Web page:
FREE MINDFULNESS EXERCISES

Introducing Richard Stratton, Psychologist at Inner Melbourne Clinical Psychology

Home/Our Team/Introducing Richard Stratton, Psychologist at Inner Melbourne Clinical Psychology

Introducing Richard Stratton, Psychologist at Inner Melbourne Clinical Psychology

We’d like to welcome the newest member of our team, Richard Stratton. Richard is an approachable and passionate psychologist, with a Master of Clinical Psychology from Griffith University. He enjoys seeing first-hand the long-lasting change therapy can bring to people’s lives. Richard has experience treating a wide range of mental health issues, including depression, low self-esteem, relationship concerns, loss and grief, phobias and fears, obsessions and compulsions, social difficulties, generalised anxiety and anger.

Richard travels nationally working with older adults living with dementia. In this capacity he has developed a thorough understanding of older people’s needs, concerns and challenges. Beyond his experience as a psychologist Richard has worked extensively with young and older people that have serious or terminal illness. He has over ten year’s experience working for a not-for-profit organisation that delivers programs to seriously ill children and young adults in and out of hospitals, a role that enabled him to develop excellent skills engaging children and their families.

When delivering therapy Richard draws upon a range of evidence-based techniques that include Cognitive Behaviour Therapy (CBT), Acceptance and Commitment Therapy (ACT) and Mindfulness. He also has experience with one session treatment for specific phobias. His responsive and person-centred approach seems to be one that resonates with clients of all ages.

An interesting fact about Richard is that he began his career as a playwright after completing a Bachelor of Creative Industries in Theatre. This previous chapter in his life can still be recognised in the creativity that now informs his therapy, and his use of narratives to help people give meaning to their life experiences and responses.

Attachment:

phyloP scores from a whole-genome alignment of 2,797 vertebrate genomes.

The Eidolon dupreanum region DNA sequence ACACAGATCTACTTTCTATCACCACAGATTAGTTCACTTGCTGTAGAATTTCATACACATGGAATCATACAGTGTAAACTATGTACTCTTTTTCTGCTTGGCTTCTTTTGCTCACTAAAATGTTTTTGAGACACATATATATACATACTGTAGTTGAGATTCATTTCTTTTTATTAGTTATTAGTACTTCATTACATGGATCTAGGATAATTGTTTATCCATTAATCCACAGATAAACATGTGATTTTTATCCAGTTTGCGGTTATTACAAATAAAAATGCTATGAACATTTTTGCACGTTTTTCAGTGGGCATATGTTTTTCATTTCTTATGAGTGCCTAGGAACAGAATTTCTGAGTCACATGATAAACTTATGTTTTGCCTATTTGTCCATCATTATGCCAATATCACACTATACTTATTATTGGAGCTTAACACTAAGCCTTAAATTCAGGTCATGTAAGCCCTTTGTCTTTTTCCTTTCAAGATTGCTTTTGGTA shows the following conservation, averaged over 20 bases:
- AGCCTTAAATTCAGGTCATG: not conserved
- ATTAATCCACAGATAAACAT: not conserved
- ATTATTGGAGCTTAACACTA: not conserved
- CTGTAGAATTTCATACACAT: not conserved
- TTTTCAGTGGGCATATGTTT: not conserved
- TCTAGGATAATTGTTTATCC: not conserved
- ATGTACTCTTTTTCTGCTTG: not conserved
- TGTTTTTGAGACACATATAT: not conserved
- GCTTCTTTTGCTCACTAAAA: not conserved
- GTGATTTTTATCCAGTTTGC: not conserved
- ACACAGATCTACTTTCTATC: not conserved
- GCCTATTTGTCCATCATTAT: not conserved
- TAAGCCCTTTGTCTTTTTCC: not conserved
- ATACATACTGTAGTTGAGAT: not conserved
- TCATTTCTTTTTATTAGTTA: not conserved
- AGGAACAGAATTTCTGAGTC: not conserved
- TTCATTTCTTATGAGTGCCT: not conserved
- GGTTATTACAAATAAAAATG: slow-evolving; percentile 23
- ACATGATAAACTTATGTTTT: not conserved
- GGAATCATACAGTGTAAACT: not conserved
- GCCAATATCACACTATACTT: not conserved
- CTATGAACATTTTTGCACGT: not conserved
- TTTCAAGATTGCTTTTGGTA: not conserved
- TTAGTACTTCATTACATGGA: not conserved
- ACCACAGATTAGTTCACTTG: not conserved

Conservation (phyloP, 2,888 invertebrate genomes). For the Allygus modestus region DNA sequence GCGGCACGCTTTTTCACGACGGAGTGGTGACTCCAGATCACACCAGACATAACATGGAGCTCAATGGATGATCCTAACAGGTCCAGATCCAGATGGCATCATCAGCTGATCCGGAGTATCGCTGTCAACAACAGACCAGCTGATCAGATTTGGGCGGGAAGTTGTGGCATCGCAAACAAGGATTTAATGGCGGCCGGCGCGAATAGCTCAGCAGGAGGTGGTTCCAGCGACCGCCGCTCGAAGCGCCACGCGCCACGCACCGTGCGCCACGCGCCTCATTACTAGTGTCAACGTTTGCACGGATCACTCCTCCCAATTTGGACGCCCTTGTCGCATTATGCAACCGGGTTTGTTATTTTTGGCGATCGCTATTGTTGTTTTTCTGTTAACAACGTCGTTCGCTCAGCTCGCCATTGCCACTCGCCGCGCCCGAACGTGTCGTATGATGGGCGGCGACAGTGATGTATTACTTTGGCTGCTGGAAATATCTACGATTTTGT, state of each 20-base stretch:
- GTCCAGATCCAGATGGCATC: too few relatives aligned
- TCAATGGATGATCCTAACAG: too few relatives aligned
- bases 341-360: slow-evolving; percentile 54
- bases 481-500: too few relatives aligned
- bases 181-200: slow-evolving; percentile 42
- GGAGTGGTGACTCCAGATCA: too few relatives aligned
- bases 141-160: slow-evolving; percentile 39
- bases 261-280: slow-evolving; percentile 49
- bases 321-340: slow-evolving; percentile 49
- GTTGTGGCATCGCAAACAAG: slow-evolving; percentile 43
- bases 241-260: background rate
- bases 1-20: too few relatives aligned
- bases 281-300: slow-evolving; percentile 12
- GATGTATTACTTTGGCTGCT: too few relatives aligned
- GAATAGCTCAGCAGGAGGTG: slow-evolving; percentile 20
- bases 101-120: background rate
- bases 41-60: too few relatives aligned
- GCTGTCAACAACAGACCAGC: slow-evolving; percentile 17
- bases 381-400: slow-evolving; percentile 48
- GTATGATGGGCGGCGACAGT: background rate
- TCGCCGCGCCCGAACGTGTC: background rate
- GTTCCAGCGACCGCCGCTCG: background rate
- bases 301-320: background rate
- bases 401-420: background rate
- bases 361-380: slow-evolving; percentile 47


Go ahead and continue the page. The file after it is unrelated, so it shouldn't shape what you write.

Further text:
We asked Richard some questions to get to know him a little more.

What do you do to take care of your own mental health and wellbeing?
My wellbeing is something that I continue to learn more about. Free time is often the hardest thing to find, and I don’t always make sustainable choices. However, over time I’ve learned the importance of relaxation, vegetables and sleep, and I make many efforts to ensure that I receive enough of these things in my day-to-day life. I think an important skill is developing the flexibility to choose the right people to be around and supportive activities to engage in as my life and its challenges change.

What do you enjoy most about being a psychologist?
I have always wanted a career where I can spend my day having conversations and connecting with other people. As a psychologist you meet interesting people from all walks of life, and in this professional role you have the opportunity to make a meaningful difference in helping them to achieve their goals, work towards and maintain good health, and build supportive relationships.

Of the psychological approaches you use which resonates most with you and why?
Acceptance and Commitment Therapy (ACT) does a good job of asking people to think about what is most important to them, making the most of the positives in their life and helping them derive meaning and joy from these things. Beyond this, I think our profession is very fortunate to have a whole toolkit of approaches to help people, as mental health problems come in many shapes and sizes. I get a great rush of excitement when a client tells me that they resonate with a therapeutic approach I have explained to them.

Why do you think people find therapy valuable?
The therapy environment is a safe place to talk about difficult things. For example, change. Change can be so hard. Even making small changes in your life, relationships, or work can be tough to do alone. I think that people value having a supportive professional who can help them navigate these challenges in a safe, supported and comforting way.

Where is your favourite place to travel?
I really enjoyed travelling to Cambodia with some friends a few years ago because the contrast in pace, architecture, sounds and smells were such a departure from my everyday life in Melbourne. It’s places like that, which allow me to stop and think about my life. Plus the food and laughs with my friends were fantastic.

If you would like to book an appointment to see Richard, please call us on (03) 9376 1958 or email info@innermelbpsychology.com.au

By | 2017-03-03T03:57:32+00:00 October 27th, 2015|Our Team|

About the Author:

mm
Dr Jacqueline Baulch is a clinical psychologist and the director of Inner Melbourne Clinical Psychology.